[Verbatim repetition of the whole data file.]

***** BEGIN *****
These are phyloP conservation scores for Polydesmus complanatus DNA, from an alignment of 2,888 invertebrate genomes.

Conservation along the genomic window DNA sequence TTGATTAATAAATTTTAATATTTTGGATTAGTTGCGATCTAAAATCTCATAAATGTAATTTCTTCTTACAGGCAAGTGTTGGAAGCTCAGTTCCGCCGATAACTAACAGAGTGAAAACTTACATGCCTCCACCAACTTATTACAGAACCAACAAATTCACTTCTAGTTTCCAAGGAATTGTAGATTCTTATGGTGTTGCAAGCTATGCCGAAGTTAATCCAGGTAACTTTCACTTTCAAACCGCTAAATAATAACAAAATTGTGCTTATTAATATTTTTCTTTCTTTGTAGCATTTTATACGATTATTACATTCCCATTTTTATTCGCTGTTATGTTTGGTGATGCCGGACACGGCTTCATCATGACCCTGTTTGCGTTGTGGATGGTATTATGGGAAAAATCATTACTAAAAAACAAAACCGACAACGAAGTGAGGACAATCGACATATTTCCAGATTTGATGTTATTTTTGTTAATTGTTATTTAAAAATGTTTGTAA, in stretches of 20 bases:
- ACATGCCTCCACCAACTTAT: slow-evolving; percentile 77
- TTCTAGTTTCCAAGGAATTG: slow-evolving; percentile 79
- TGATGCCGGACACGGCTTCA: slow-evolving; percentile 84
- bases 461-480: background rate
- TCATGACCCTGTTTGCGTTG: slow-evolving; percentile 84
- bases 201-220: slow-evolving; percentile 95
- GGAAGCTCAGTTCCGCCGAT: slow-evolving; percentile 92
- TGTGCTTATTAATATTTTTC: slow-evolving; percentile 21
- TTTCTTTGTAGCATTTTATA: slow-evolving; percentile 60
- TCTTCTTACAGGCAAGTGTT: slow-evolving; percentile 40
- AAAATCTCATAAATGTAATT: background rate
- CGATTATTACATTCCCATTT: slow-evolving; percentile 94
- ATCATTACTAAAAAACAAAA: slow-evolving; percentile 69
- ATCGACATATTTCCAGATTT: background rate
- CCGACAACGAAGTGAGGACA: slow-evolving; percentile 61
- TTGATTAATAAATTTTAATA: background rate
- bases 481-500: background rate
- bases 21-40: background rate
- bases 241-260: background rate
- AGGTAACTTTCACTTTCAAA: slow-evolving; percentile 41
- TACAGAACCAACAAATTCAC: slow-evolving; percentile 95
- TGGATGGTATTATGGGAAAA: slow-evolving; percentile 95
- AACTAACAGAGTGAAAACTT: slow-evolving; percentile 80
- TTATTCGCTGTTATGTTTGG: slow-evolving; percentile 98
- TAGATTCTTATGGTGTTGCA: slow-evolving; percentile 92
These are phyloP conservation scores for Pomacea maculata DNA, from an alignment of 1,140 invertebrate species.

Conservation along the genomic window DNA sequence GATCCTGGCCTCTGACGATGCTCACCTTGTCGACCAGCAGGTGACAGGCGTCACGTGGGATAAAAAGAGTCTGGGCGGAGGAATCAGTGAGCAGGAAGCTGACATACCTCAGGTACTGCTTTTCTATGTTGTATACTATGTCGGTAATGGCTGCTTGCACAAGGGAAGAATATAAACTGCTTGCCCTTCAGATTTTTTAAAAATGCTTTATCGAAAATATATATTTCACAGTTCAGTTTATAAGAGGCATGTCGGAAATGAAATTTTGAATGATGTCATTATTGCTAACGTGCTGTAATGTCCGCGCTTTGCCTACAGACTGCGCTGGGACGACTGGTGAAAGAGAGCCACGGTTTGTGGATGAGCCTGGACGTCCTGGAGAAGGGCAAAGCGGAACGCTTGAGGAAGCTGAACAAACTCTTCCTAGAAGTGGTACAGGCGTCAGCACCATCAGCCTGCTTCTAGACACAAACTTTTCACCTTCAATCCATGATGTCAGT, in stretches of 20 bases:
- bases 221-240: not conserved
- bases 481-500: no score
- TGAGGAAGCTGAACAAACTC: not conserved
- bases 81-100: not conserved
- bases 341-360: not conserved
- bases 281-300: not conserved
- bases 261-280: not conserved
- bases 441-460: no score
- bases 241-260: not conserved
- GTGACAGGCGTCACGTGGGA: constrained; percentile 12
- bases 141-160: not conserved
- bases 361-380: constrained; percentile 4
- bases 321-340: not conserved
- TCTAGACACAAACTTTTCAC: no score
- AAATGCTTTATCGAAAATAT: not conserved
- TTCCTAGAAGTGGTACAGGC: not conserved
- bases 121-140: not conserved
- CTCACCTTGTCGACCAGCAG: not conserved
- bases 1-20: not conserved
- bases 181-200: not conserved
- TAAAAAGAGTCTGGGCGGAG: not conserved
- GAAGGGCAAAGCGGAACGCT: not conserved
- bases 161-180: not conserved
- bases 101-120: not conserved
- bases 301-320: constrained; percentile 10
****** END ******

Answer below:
These are phyloP conservation scores for Polydesmus complanatus DNA, from an alignment of 2,888 invertebrate genomes.

Conservation along the genomic window DNA sequence TTGATTAATAAATTTTAATATTTTGGATTAGTTGCGATCTAAAATCTCATAAATGTAATTTCTTCTTACAGGCAAGTGTTGGAAGCTCAGTTCCGCCGATAACTAACAGAGTGAAAACTTACATGCCTCCACCAACTTATTACAGAACCAACAAATTCACTTCTAGTTTCCAAGGAATTGTAGATTCTTATGGTGTTGCAAGCTATGCCGAAGTTAATCCAGGTAACTTTCACTTTCAAACCGCTAAATAATAACAAAATTGTGCTTATTAATATTTTTCTTTCTTTGTAGCATTTTATACGATTATTACATTCCCATTTTTATTCGCTGTTATGTTTGGTGATGCCGGACACGGCTTCATCATGACCCTGTTTGCGTTGTGGATGGTATTATGGGAAAAATCATTACTAAAAAACAAAACCGACAACGAAGTGAGGACAATCGACATATTTCCAGATTTGATGTTATTTTTGTTAATTGTTATTTAAAAATGTTTGTAA, in stretches of 20 bases:
- ACATGCCTCCACCAACTTAT: slow-evolving; percentile 77
- TTCTAGTTTCCAAGGAATTG: slow-evolving; percentile 79
- TGATGCCGGACACGGCTTCA: slow-evolving; percentile 84
- bases 461-480: background rate
- TCATGACCCTGTTTGCGTTG: slow-evolving; percentile 84
- bases 201-220: slow-evolving; percentile 95
- GGAAGCTCAGTTCCGCCGAT: slow-evolving; percentile 92
- TGTGCTTATTAATATTTTTC: slow-evolving; percentile 21
- TTTCTTTGTAGCATTTTATA: slow-evolving; percentile 60
- TCTTCTTACAGGCAAGTGTT: slow-evolving; percentile 40
- AAAATCTCATAAATGTAATT: background rate
- CGATTATTACATTCCCATTT: slow-evolving; percentile 94
- ATCATTACTAAAAAACAAAA: slow-evolving; percentile 69
- ATCGACATATTTCCAGATTT: background rate
- CCGACAACGAAGTGAGGACA: slow-evolving; percentile 61
- TTGATTAATAAATTTTAATA: background rate
- bases 481-500: background rate
- bases 21-40: background rate
- bases 241-260: background rate
- AGGTAACTTTCACTTTCAAA: slow-evolving; percentile 41
- TACAGAACCAACAAATTCAC: slow-evolving; percentile 95
- TGGATGGTATTATGGGAAAA: slow-evolving; percentile 95
- AACTAACAGAGTGAAAACTT: slow-evolving; percentile 80
- TTATTCGCTGTTATGTTTGG: slow-evolving; percentile 98
- TAGATTCTTATGGTGTTGCA: slow-evolving; percentile 92
These are phyloP conservation scores for Pomacea maculata DNA, from an alignment of 1,140 invertebrate species.

Conservation along the genomic window DNA sequence GATCCTGGCCTCTGACGATGCTCACCTTGTCGACCAGCAGGTGACAGGCGTCACGTGGGATAAAAAGAGTCTGGGCGGAGGAATCAGTGAGCAGGAAGCTGACATACCTCAGGTACTGCTTTTCTATGTTGTATACTATGTCGGTAATGGCTGCTTGCACAAGGGAAGAATATAAACTGCTTGCCCTTCAGATTTTTTAAAAATGCTTTATCGAAAATATATATTTCACAGTTCAGTTTATAAGAGGCATGTCGGAAATGAAATTTTGAATGATGTCATTATTGCTAACGTGCTGTAATGTCCGCGCTTTGCCTACAGACTGCGCTGGGACGACTGGTGAAAGAGAGCCACGGTTTGTGGATGAGCCTGGACGTCCTGGAGAAGGGCAAAGCGGAACGCTTGAGGAAGCTGAACAAACTCTTCCTAGAAGTGGTACAGGCGTCAGCACCATCAGCCTGCTTCTAGACACAAACTTTTCACCTTCAATCCATGATGTCAGT, in stretches of 20 bases:
- bases 221-240: not conserved
- bases 481-500: no score
- TGAGGAAGCTGAACAAACTC: not conserved
- bases 81-100: not conserved
- bases 341-360: not conserved
- bases 281-300: not conserved
- bases 261-280: not conserved
- bases 441-460: no score
- bases 241-260: not conserved
- GTGACAGGCGTCACGTGGGA: constrained; percentile 12
- bases 141-160: not conserved
- bases 361-380: constrained; percentile 4
- bases 321-340: not conserved
- TCTAGACACAAACTTTTCAC: no score
- AAATGCTTTATCGAAAATAT: not conserved
- TTCCTAGAAGTGGTACAGGC: not conserved
- bases 121-140: not conserved
- CTCACCTTGTCGACCAGCAG: not conserved
- bases 1-20: not conserved
- bases 181-200: not conserved
- TAAAAAGAGTCTGGGCGGAG: not conserved
- GAAGGGCAAAGCGGAACGCT: not conserved
- bases 161-180: not conserved
- bases 101-120: not conserved
- bases 301-320: constrained; percentile 10